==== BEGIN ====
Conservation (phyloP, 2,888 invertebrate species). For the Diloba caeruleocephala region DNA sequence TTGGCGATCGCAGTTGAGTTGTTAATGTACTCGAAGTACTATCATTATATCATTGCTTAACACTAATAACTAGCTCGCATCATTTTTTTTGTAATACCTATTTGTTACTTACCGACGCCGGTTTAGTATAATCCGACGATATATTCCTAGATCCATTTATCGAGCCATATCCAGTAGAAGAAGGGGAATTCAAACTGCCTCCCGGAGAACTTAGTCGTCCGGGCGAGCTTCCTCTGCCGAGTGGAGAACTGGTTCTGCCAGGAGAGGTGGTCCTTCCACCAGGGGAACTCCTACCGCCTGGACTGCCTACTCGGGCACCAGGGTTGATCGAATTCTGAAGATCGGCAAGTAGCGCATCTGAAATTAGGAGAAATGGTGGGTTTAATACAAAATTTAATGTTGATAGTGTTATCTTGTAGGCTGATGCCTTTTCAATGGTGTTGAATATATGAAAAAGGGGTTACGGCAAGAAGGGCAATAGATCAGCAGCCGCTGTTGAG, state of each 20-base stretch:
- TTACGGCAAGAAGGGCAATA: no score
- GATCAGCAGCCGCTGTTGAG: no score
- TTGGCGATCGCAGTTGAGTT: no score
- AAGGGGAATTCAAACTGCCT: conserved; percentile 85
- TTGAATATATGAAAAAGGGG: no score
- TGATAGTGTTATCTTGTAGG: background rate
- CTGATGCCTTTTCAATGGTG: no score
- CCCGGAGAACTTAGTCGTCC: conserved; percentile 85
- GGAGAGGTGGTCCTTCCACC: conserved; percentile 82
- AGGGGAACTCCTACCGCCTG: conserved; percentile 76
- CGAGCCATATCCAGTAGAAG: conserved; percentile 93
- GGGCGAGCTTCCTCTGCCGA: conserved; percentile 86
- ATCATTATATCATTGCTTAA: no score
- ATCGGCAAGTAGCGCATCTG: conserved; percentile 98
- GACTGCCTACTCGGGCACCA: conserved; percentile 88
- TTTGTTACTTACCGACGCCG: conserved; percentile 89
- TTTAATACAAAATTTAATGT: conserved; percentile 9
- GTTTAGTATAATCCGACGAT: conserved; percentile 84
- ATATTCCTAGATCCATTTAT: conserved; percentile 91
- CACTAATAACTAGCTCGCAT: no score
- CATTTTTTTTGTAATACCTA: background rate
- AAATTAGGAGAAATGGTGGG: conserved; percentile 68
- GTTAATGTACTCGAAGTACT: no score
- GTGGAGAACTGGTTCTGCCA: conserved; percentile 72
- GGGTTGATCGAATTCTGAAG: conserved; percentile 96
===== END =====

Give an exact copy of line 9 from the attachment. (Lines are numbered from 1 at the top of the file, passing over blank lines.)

- CCCGGAGAACTTAGTCGTCC: conserved; percentile 85